Show and Tell – Actress Grace Lynn Kung on La Ronde
If we’re going to do La Ronde in 2013 we have to make it 2013 - our vernacular, our memes, our city. This adaptation is special because I think Jason knew who had been cast while writing, so it feels tailored to our team. This adaptation is a living lithograph of the time we inhabit.
When I read the latest draft before rehearsals began, there was a moment where I actually turned around to see if Jason Sherman was behind me. I believe it was when I read that my character was from Ottawa. My inner voice kept saying “Yup.. Yup.. Yup..” I get this girl. Zoe is a girl you know, or yourself. She is an antenna tuned to how she is viewed and her effect on the viewers. As an actor, especially a woman in film and TV, you’re acutely aware of how you are viewed. She is younger and sweeter than her persona and covers vulnerability with brazenness. Hard work reaps progress in her career but not her relationships (can I get an Amen?), she’s smart enough to know her patterns but honestly can’t tell who she can trust emotionally and physically (sound familiar?), and when things don’t work out – in seemingly cyclical fashion – she blames herself (stop following us Jason!).
We’d like the audience to pack a lunch of open mind and heart with an adventurous spirit. Much of the play feels lifted straight out of the lives of my friends and I; I suspect that will be the case for the audience too. Some may feel exposed, seeing versions of themselves and their relationships on stage. There may be equal parts seduction and embarrassment, arousal and sadness, maybe even anger. No matter the reaction, I hope there will be questions. Maybe days later, at breakfast, you’ll ask yourself a question you’ve been too afraid to ask. Maybe you’ll write someone you’ve been wanting to write for a long time.
We have online dating, online porn, amateur sex videos, e-communities for fetishes, voyeurism – if you want to wear mascot uniforms while filing car manuals with the Dewey Decimal System you can find others who do too. I read about Notre Dame’s linesman Te’O whose whole relationship was conducted without an in-person meeting. Later it was discovered that his girlfriend was a hoax via social networks and orchestrated Skype phone calls. Stories like that are markers of today. Gangnam Style and Harlem Shake were universally known almost overnight. Police departments upload videos to try and catch hit and run drivers; they weren’t doing that ten years ago.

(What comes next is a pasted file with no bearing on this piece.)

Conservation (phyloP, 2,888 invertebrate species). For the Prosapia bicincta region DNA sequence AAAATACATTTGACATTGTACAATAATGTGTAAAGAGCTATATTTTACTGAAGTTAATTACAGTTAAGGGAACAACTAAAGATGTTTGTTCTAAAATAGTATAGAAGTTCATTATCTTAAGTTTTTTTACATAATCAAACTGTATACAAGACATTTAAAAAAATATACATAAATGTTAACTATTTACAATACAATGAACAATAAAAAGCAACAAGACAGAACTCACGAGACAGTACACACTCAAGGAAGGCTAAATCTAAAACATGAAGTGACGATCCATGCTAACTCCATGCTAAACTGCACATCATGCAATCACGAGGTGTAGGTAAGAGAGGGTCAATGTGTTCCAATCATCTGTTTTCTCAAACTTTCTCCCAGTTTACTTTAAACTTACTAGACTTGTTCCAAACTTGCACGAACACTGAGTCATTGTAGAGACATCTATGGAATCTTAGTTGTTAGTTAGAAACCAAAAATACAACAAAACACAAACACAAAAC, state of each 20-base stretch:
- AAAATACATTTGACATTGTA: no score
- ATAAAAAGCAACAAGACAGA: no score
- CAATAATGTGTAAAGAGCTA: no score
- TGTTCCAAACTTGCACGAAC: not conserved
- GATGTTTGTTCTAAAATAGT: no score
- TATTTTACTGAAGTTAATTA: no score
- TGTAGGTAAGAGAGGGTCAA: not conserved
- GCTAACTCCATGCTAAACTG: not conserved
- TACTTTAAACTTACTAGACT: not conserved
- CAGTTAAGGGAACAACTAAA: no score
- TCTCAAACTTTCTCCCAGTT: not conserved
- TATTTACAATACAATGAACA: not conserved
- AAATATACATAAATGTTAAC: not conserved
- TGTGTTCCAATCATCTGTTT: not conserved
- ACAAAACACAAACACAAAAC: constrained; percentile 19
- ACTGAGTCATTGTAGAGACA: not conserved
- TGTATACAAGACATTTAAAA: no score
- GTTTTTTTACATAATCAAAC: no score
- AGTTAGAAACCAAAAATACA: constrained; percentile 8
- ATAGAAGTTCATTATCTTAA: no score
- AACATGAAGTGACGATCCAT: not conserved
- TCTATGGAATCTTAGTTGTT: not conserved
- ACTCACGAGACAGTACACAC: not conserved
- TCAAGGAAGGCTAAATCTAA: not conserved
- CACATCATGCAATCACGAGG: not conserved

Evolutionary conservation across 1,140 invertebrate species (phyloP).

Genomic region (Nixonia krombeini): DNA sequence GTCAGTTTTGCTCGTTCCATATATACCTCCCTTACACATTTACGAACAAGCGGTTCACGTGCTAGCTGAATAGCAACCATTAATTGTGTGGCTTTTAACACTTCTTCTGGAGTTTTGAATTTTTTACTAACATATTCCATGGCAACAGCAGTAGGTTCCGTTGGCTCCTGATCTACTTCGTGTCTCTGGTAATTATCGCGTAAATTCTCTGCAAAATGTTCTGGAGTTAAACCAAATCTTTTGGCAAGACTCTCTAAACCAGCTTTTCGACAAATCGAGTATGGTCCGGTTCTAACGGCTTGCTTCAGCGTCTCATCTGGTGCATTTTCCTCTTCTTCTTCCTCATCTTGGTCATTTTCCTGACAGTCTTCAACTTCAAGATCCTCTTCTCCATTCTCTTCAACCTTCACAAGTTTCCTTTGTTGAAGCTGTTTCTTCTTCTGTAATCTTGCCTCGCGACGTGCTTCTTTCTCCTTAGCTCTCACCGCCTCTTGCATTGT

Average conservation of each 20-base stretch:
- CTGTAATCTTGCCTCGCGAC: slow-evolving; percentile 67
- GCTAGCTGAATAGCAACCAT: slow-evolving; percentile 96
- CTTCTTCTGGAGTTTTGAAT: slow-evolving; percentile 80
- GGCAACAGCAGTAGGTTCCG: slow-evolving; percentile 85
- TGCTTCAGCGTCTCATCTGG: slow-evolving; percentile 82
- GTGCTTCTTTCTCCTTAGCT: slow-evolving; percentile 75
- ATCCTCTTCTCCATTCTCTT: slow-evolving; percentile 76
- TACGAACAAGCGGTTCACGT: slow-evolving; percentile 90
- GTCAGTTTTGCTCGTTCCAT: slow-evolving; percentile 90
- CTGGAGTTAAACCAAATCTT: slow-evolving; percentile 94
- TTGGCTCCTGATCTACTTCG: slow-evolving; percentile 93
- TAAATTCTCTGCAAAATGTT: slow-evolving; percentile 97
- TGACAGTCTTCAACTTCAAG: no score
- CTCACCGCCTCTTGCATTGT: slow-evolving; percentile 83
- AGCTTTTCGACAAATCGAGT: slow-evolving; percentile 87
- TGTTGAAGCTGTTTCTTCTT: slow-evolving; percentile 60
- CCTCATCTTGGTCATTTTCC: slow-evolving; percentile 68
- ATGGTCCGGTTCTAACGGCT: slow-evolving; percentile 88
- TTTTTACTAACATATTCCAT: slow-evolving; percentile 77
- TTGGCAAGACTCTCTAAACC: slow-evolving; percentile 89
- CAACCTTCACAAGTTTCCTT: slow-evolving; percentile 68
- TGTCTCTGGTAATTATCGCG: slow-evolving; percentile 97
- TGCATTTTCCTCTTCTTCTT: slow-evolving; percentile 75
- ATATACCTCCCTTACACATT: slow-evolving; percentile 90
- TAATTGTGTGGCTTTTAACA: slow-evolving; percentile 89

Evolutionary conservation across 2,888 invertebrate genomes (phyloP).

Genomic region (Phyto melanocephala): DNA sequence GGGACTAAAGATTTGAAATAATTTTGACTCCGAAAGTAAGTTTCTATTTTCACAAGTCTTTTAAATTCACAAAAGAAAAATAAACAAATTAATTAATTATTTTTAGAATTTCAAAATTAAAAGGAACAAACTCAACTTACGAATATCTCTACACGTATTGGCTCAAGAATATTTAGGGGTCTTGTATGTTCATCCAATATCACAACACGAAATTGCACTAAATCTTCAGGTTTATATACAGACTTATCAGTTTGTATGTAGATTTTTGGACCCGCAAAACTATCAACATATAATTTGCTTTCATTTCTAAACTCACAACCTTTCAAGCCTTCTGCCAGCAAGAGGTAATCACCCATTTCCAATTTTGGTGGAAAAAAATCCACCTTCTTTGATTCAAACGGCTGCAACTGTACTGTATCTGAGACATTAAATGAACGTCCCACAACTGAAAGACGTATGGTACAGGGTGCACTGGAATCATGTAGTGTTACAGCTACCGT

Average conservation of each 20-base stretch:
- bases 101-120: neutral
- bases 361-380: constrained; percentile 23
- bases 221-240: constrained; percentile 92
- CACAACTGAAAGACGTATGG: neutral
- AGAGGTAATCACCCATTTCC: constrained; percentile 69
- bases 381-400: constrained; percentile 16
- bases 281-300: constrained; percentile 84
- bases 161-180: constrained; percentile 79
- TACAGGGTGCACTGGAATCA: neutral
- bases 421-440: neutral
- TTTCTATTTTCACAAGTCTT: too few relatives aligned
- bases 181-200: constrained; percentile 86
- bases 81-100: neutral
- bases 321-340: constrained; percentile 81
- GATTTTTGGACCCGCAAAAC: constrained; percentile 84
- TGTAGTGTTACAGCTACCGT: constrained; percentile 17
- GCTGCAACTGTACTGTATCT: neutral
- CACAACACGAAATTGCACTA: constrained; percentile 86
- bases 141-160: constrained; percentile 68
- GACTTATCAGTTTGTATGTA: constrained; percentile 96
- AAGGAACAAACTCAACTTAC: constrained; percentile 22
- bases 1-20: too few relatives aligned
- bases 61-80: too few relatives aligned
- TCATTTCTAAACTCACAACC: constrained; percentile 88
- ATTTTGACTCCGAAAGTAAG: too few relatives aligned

We have the illusion of connection but in many ways have lost the energy exchange. If pheromones are how we attract mates, what happens now? Is chemistry the ability to banter in 140 characters? On Facebook you can scope out social resumés of friends and potential lovers before even sitting down for a coffee. Has texting become the new foreplay?
Yet… I can see the faces of my friends all over the world. I’ve FaceTimed with my Grandma as she kept trying to touch my face through the phone. I have a one-upping competition with a friend in the UK, filming and publishing antics via unlisted YouTube links. Because of technology, geography does not dictate level of intimacy.
I love this group. It takes so much trust, bravery and team spirit to do a play like this. I want to lick each and every one of them! And because of the nature of the show, I get to! I hope a young and broad audience will find this piece. It really is La Ronde 2013 right now. Open your laptop and you’ll find it, go out the door and you’ll see it, sit in a bar and you’ll sense it. Or come to Soulpepper and we’ll show you ours.